I have to admit to having read The Love Song of Miss Queenie Hennessy before reading this. My mother always said that I do everything arse about face (her words, not mine!) Anyway , I have been listening to the audiobook of this on my i-pod while I have been unpacking, and just as I was listening to the final chapter l unpacked my copy of The Unlikely Pilgrimage of Harold Fry, which I had completely forgotten I had as my books have been in storage for the past three years . It has been like the best Christmas ever unpacking them all!
EXCERPT: The letter that changed everything arrived on a Tuesday. It was an ordinary morning in mid-April that smelled of clean washing and grass cuttings. Harold Fry sat at the breakfast table, freshly shaved, in a clean shirt and tie, with a slice of toast he wasn’t eating. He gazed beyond the kitchen window at the clipped lawn, which was spiked in the middle by Maureen’s telescopic washing line, and trapped on all three sides by the neighbours closeboard fencing.
‘Harold!’ called Maureen above the vacuum cleaner. ‘Post.’
He thought he might like to go out, but the only thing to do was mow the lawn and he had done that yesterday. The vacuum cleaner tumbled into silence, and his wife appeared, looking cross, with a letter. She sat opposite Harold.
Maureen was a slight woman with a cap of silver hair and a brisk walk. When they first met, nothing pleased him more than to make her laugh. To watch her neat frame collapse into unruly happiness.
‘It’s for you,’ she said. He didn’t know what she meant until she slid an envelope across the table, and stopped it just short of Harold’s elbow. They both looked at the letter as if they’d never seen one before. It was pink.
ABOUT THIS BOOK: A novel of unsentimental charm, humor, and profound insight into the thoughts and feelings we all bury deep within our hearts, The Unlikely Pilgrimage of Harold Fry introduces Rachel Joyce as a wise – and utterly irresistible – storyteller.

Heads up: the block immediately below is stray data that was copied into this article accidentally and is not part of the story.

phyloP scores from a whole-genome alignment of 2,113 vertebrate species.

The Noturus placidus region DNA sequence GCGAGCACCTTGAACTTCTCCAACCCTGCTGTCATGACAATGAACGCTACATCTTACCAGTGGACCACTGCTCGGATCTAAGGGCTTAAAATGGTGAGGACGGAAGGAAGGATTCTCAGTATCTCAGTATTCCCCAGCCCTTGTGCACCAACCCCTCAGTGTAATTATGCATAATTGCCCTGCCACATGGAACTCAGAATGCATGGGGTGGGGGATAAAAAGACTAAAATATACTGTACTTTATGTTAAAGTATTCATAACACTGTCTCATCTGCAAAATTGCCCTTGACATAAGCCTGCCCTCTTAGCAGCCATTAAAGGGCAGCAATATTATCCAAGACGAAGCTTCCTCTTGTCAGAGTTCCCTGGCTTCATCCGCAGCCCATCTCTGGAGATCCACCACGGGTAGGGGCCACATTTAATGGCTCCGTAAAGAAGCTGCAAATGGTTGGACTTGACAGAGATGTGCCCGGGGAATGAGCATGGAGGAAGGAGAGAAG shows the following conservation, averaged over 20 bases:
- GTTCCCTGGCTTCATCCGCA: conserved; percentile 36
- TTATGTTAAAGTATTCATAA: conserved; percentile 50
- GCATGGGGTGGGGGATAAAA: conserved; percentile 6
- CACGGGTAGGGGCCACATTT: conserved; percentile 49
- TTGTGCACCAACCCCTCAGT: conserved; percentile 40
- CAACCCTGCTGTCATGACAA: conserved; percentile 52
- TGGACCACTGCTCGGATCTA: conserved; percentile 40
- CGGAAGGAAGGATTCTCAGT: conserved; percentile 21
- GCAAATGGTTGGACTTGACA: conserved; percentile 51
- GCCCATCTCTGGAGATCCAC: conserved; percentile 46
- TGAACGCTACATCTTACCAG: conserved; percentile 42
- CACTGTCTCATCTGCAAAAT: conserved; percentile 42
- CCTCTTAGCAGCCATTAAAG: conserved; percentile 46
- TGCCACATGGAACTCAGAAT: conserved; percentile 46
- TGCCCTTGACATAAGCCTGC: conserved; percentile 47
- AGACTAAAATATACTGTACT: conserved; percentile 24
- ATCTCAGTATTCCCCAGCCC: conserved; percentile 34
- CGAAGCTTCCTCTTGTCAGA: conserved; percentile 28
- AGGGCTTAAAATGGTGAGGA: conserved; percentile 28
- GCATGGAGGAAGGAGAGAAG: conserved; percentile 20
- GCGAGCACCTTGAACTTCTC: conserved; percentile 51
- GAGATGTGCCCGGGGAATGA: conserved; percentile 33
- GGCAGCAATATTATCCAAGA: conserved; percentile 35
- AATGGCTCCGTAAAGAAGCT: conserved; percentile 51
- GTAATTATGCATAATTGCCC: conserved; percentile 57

Meet Harold Fry, recently retired. He lives in a small English village with his wife, Maureen, who seems irritated by almost everything he does, even down to how he butters his toast. Little differentiates one day from the next. Then one morning the mail arrives, and within the stack of quotidian minutiae is a letter addressed to Harold in a shaky scrawl from a woman he hasn’t seen or heard from in twenty years. Queenie Hennessy is in hospice and is writing to say goodbye.
Harold pens a quick reply and, leaving Maureen to her chores, heads to the corner mailbox. But then, as happens in the very best works of fiction, Harold has a chance encounter, one that convinces him that he absolutely must deliver his message to Queenie in person. And thus begins the unlikely pilgrimage at the heart of Rachel Joyce’s remarkable debut. Harold Fry is determined to walk six hundred miles from Kingsbridge to the hospice in Berwick-upon-Tweed because, he believes, as long as he walks, Queenie Hennessey will live.
Still in his yachting shoes and light coat, Harold embarks on his urgent quest across the countryside. Along the way he meets one fascinating character after another, each of whom unlocks his long-dormant spirit and sense of promise. Memories of his first dance with Maureen, his wedding day, his joy in fatherhood, come rushing back to him – allowing him to also reconcile the losses and the regrets. As for Maureen, she finds herself missing Harold for the first time in years.
And then there is the unfinished business with Queenie Hennessy.. .
MY THOUGHTS: This is a love story. Not a romance, because there is a difference you know, but a love story. Often, as with the case of Maureen and Harold, we lose sight of the person we fell in love with. We become obsessed with keeping the house clean, and the lawns mown, with the minutiae of daily life. And perhaps we lose sight of ourselves, too.
Perhaps this is also a coming-of-age story for, although Harold is in his 60’s when he goes off to post his letter to Queenie Hennessy and instead embarks on his unplanned journey, this is really about Harold rediscovering himself.
This is a book we should all read, and revisit regularly, just to remind ourselves what is really important in life. 💕💕💕💕
THE AUTHOR: Rachel Joyce has written over 20 original afternoon plays for BBC Radio 4, and major adaptations for both the Classic Series, Woman’s Hour and also a TV drama adaptation for BBC 2. In 2007 she won the Tinniswood Award for best radio play. She moved to writing after a twenty-year career in theatre and television, performing leading roles for the RSC, the Royal National Theatre, The Royal Court, and Cheek by Jowl, winning a Time Out Best Actress award and the Sony Silver.
DISCLOSURE: I own my copy of The Unlikely Pilgrimage of Harold Fry by Rachel Joyce. All opinions expressed in this review are entirely my own personal opinions.
Please refer to my Goodreads.com profile page or the about page on sandysbookaday.wordpress.com for an explanation of my rating system. This review and others are also published on my Goodreads.com page https://www.goodreads.com/review/show/1215882293